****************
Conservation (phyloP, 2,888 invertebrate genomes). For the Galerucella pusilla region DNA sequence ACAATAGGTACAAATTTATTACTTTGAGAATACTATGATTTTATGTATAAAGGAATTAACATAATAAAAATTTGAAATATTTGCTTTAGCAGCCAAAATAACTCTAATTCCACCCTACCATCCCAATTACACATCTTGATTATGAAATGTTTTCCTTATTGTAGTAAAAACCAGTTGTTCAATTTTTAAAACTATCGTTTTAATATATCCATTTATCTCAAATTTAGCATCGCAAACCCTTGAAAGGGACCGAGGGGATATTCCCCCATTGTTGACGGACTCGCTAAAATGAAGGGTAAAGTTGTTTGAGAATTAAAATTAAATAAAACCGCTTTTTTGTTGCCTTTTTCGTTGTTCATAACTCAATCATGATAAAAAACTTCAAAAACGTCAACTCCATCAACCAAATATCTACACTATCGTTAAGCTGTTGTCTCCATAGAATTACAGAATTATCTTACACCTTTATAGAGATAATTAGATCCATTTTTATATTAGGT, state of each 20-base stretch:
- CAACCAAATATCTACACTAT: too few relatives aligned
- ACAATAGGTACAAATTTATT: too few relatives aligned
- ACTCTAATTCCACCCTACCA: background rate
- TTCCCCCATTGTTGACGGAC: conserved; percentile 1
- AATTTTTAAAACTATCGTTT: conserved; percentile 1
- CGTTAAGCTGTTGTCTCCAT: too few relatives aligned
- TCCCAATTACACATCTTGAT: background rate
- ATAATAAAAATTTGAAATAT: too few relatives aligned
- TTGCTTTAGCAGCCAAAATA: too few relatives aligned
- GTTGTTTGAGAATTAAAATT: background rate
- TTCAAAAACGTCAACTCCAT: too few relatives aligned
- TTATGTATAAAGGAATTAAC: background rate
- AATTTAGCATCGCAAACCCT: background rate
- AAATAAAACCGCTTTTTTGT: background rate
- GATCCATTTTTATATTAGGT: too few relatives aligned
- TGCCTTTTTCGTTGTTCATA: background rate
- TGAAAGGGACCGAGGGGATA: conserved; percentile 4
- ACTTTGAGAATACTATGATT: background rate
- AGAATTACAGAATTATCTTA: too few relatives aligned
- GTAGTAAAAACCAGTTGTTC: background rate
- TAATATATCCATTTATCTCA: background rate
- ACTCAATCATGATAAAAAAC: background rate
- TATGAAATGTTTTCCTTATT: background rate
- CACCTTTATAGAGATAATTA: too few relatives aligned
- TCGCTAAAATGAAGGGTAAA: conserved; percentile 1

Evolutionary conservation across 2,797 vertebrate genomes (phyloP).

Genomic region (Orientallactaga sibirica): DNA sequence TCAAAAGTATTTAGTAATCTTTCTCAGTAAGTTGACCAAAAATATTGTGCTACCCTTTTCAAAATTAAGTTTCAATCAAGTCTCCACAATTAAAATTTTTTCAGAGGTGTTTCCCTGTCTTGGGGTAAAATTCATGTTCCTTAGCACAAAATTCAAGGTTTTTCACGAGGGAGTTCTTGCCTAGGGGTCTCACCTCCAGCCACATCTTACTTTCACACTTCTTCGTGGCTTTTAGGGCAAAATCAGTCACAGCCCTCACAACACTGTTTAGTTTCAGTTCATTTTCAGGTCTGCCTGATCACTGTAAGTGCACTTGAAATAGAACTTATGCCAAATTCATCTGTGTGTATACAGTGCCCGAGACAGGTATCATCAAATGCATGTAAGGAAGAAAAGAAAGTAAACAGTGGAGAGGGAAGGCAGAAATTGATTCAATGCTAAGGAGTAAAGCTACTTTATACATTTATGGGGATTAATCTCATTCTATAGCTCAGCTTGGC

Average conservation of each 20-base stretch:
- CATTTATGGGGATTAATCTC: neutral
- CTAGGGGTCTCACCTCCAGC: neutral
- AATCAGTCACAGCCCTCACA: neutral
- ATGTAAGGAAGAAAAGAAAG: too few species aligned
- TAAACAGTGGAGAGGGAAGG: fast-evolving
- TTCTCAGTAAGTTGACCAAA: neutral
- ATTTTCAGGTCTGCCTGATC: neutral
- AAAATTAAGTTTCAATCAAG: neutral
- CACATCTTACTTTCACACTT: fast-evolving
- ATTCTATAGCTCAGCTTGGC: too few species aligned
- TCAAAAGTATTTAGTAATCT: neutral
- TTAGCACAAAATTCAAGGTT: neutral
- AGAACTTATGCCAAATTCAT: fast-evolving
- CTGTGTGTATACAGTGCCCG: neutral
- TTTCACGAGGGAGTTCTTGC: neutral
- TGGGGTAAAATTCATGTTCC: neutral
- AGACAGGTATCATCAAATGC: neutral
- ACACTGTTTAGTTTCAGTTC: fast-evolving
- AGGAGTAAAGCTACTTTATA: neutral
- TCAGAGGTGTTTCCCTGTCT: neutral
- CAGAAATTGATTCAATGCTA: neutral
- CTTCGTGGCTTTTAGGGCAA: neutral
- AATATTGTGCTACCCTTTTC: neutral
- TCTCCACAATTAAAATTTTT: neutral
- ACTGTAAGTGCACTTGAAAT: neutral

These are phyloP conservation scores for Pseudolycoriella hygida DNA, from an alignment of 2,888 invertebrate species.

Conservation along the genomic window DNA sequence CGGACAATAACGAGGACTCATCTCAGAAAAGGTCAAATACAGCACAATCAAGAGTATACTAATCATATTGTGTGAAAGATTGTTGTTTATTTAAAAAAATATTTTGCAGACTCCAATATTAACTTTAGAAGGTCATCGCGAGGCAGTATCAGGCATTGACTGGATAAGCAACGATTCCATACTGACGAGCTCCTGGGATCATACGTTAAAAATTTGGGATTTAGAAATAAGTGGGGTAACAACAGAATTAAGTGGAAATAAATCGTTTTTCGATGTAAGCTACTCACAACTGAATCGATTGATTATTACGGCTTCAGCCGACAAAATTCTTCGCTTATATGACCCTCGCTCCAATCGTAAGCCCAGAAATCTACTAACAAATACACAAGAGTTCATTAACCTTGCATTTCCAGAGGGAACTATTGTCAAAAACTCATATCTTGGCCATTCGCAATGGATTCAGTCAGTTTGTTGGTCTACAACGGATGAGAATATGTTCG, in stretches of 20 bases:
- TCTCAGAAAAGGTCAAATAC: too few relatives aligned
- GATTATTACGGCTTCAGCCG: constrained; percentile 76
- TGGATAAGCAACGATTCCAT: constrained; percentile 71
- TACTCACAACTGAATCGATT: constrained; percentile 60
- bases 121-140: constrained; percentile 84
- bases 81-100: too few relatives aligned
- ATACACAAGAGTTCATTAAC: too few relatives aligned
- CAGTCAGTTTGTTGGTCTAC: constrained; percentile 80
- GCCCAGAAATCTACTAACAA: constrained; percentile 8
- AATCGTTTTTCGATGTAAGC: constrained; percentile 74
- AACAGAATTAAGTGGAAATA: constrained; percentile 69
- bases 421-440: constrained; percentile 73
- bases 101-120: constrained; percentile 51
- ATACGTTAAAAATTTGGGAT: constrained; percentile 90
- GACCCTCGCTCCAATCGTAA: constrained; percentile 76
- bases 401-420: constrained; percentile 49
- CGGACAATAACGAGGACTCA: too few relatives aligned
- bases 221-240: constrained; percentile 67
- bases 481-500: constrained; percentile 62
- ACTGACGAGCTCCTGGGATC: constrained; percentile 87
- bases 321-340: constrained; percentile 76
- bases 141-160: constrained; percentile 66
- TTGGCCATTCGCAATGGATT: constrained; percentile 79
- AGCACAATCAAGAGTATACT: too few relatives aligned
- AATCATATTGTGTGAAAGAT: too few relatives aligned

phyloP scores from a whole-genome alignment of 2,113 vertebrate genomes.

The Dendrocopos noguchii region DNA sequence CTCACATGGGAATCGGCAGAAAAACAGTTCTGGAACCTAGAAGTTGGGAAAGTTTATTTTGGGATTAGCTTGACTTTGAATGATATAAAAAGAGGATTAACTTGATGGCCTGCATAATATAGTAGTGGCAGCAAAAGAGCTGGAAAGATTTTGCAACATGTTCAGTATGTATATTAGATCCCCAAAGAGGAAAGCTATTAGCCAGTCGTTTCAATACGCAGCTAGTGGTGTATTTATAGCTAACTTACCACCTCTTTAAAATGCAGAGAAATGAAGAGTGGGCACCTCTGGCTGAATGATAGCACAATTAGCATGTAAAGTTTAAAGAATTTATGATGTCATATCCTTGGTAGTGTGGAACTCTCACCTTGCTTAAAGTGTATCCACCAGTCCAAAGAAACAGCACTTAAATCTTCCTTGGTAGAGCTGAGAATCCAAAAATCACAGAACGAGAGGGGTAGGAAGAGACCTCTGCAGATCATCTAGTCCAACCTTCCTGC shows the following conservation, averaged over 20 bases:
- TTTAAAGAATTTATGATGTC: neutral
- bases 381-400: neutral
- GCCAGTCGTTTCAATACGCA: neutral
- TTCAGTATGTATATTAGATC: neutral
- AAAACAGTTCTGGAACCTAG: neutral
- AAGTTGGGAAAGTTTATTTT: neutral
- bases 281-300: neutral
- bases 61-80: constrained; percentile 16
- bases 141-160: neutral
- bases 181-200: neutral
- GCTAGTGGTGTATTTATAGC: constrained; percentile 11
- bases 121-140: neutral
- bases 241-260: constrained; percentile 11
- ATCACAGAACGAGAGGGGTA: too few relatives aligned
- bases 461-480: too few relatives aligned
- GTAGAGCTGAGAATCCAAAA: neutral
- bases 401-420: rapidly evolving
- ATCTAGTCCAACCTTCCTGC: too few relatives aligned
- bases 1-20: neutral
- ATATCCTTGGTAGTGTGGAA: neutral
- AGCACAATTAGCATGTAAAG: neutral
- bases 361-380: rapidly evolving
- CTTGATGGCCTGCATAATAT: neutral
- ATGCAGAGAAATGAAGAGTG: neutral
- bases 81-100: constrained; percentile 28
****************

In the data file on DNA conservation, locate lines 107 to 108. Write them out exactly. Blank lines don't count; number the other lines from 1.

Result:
- ATGCAGAGAAATGAAGAGTG: neutral
- bases 81-100: constrained; percentile 28